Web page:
Tags: arteries, coronary arteries, coronary heart disease, Diabetes, Diabetes management, healthy lifestyle, heart disease, heart health, heart month
By Aparna Mani, MD, PhD
MGH Medical Walk-In Unit
The heart is an amazing organ. From the time we’re embryos until the day we die our hearts are constantly beating, ticking away at sixty to one hundred beats per minute. The heart is the organ in the human body we most commonly associate with emotions and passions. We can actually feel it beating fast with excitement and slowing down as we rest, sleep and dream. How do we take care of such an important organ? We can best answer this question by taking a close look at what can go wrong with the heart.
The American Heart Association estimates that approximately 600,000 people die of heart disease in the United States each year. What we most often mean when we talk about heart disease is actually coronary heart disease. The heart is a muscular organ and just like any muscle its shape and form directly affect its ability to do its job: pumping blood carrying oxygen and nutrients to every inch of the body. And just like every other organ, the heart muscle needs the right nutrition and care to work properly. It gets its vital nutrients and oxygen not from the blood it holds and pumps out, but from blood that travels in vessels lying along its outer walls (these vessels are called the coronary arteries). If you were to look straight on at the heart, you would see these vessels wrapping like ivy on the heart’s surface.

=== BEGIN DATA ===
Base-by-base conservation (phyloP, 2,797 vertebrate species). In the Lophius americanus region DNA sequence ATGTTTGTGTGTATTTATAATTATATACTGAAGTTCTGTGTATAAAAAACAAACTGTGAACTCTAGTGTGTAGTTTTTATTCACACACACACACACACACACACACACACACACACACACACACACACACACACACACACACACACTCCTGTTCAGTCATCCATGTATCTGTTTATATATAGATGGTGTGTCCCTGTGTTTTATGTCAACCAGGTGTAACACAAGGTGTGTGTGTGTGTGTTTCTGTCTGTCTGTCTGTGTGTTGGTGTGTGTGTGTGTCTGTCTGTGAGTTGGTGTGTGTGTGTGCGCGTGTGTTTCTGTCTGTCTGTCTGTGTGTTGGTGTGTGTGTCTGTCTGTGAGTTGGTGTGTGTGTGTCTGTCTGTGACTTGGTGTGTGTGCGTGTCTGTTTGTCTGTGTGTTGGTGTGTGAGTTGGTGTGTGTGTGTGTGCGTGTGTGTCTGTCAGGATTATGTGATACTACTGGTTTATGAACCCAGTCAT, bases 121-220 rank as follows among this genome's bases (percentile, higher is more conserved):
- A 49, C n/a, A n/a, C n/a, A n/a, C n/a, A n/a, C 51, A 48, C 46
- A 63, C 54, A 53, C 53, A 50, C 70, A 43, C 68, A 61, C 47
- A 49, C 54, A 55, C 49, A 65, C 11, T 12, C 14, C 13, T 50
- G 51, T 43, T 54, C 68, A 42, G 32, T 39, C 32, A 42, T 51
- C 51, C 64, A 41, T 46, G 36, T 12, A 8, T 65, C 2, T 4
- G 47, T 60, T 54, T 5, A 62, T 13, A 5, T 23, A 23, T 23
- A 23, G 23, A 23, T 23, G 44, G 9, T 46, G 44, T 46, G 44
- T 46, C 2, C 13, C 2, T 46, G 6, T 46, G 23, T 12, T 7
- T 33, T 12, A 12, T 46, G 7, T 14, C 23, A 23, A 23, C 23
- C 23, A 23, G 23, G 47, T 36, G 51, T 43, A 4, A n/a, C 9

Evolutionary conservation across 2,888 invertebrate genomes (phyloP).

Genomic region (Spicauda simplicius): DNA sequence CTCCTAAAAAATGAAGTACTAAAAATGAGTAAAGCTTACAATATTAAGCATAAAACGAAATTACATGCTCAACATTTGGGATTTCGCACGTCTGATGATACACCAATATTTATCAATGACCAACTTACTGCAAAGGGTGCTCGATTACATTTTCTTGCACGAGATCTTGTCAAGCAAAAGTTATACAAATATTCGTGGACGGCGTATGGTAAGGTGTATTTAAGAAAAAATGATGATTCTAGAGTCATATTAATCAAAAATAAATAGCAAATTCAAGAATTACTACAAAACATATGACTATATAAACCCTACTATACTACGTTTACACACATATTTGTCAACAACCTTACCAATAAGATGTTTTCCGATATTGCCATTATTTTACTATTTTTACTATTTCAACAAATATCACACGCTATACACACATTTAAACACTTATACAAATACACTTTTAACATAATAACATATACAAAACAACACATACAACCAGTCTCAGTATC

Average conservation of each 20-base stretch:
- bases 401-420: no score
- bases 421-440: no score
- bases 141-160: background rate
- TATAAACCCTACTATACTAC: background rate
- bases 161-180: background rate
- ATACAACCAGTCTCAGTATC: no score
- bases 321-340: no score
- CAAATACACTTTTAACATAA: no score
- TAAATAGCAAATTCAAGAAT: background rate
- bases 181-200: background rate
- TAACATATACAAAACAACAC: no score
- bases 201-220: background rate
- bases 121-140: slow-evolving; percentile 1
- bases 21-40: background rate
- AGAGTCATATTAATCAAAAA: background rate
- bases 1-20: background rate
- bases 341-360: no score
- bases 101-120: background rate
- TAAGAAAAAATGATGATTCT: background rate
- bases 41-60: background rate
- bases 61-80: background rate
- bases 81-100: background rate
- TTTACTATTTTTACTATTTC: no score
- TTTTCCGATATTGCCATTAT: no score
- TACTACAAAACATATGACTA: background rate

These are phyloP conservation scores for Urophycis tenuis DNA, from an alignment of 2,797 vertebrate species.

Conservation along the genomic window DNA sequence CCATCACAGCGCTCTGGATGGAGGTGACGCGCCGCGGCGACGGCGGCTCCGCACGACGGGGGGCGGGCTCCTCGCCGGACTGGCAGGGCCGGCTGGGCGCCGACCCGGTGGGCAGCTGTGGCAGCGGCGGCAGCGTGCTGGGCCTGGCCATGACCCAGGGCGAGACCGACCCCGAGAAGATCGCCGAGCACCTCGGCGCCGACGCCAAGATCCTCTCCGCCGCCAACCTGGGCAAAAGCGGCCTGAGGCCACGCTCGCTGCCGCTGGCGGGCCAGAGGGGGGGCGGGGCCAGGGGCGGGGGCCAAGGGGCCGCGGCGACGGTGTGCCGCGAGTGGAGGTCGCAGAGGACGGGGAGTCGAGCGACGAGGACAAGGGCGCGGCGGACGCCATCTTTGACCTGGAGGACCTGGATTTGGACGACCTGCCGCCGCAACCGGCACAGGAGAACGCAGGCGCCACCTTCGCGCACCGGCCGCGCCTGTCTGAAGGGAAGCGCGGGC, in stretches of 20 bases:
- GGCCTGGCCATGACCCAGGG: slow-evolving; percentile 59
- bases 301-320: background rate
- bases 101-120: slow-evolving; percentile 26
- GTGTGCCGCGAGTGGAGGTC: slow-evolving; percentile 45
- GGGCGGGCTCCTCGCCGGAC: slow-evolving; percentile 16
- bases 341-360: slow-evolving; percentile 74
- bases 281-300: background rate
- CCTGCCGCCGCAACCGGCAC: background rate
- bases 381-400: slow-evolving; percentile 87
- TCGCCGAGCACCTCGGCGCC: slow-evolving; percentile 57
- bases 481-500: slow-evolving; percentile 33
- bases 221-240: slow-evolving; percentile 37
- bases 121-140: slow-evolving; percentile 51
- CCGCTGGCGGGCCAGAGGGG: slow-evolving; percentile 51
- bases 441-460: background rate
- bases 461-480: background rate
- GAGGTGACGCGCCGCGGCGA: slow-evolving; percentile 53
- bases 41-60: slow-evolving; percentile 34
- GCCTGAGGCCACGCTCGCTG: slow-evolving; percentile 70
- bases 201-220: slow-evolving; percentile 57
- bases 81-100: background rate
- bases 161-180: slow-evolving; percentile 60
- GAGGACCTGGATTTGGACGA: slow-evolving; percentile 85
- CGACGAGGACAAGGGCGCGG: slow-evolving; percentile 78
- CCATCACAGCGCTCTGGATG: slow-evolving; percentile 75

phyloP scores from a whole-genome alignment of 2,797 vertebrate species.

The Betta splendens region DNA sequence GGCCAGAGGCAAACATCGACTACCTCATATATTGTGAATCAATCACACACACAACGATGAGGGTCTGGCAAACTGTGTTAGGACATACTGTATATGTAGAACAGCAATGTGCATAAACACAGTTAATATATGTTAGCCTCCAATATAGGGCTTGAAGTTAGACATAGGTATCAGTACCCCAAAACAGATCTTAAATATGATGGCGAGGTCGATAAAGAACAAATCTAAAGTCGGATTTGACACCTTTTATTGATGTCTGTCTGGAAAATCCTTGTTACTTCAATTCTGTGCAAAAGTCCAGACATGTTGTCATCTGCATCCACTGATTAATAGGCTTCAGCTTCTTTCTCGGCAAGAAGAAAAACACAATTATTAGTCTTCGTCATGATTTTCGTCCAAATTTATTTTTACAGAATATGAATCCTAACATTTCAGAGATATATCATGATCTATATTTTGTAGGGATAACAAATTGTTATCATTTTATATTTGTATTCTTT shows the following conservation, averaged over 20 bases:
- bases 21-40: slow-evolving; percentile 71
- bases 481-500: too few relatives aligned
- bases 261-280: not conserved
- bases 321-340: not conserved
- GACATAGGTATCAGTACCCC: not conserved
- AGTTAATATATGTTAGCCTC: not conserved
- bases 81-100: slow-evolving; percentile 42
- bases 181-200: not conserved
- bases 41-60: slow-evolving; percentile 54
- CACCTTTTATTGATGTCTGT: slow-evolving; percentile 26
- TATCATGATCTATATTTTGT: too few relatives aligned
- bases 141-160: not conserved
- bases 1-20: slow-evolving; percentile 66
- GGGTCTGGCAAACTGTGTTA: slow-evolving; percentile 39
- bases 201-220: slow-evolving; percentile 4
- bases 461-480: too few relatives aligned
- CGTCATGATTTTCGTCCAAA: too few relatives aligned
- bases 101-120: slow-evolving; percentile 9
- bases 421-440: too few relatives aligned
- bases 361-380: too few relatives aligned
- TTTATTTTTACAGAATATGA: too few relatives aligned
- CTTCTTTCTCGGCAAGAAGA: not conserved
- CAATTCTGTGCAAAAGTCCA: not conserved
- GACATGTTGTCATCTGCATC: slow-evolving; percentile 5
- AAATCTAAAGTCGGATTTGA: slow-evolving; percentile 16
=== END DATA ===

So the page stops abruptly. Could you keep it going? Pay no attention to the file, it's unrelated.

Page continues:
The coronary arteries need to remain clean so that blood can flow freely through them to nourish the heart muscle. Atherosclerotic plaque, a mixture of cholesterol and other debris which can stick to the walls of the coronary arteries, can interfere with the delivery of nutrients to the heart. In certain spots the lump of sticky plaque can build up to such a degree that it limits or even blocks blood flow through a particular artery. When this happens, the portion of heart muscle that depends on the blood supply from this artery becomes unhealthy, weak, and can even die. But the heart depends on every single muscle fiber to be healthy and strong in order to pump well, so bad blood flow through even a single coronary artery can potentially affect the heart’s important squeezing ability and cause heart disease.
A lot of research has gone into figuring out how to prevent and even get rid of plaque build up in the coronary arteries. Since a major component of plaque is cholesterol, it’s thought that a low cholesterol diet is a key factor for preventing coronary plaque formation. In addition to diet, smoking and high blood pressure can increase the chances of plaque formation. For unclear reasons, people with diabetes seem to be more prone to developing coronary plaque as well.
Health care providers may recommend aspirin, blood pressure, or cholesterol lowering medications for good heart health. Maintaining a healthy diet low in sodium and cholesterol, exercising regularly, maintaining a healthy weight, keeping your blood sugar in good control and quitting smoking can also help prevent plaque buildup and resulting heart disease. So take this moment to listen to your heart and talk with your health care provider about taking steps toward beating heart disease.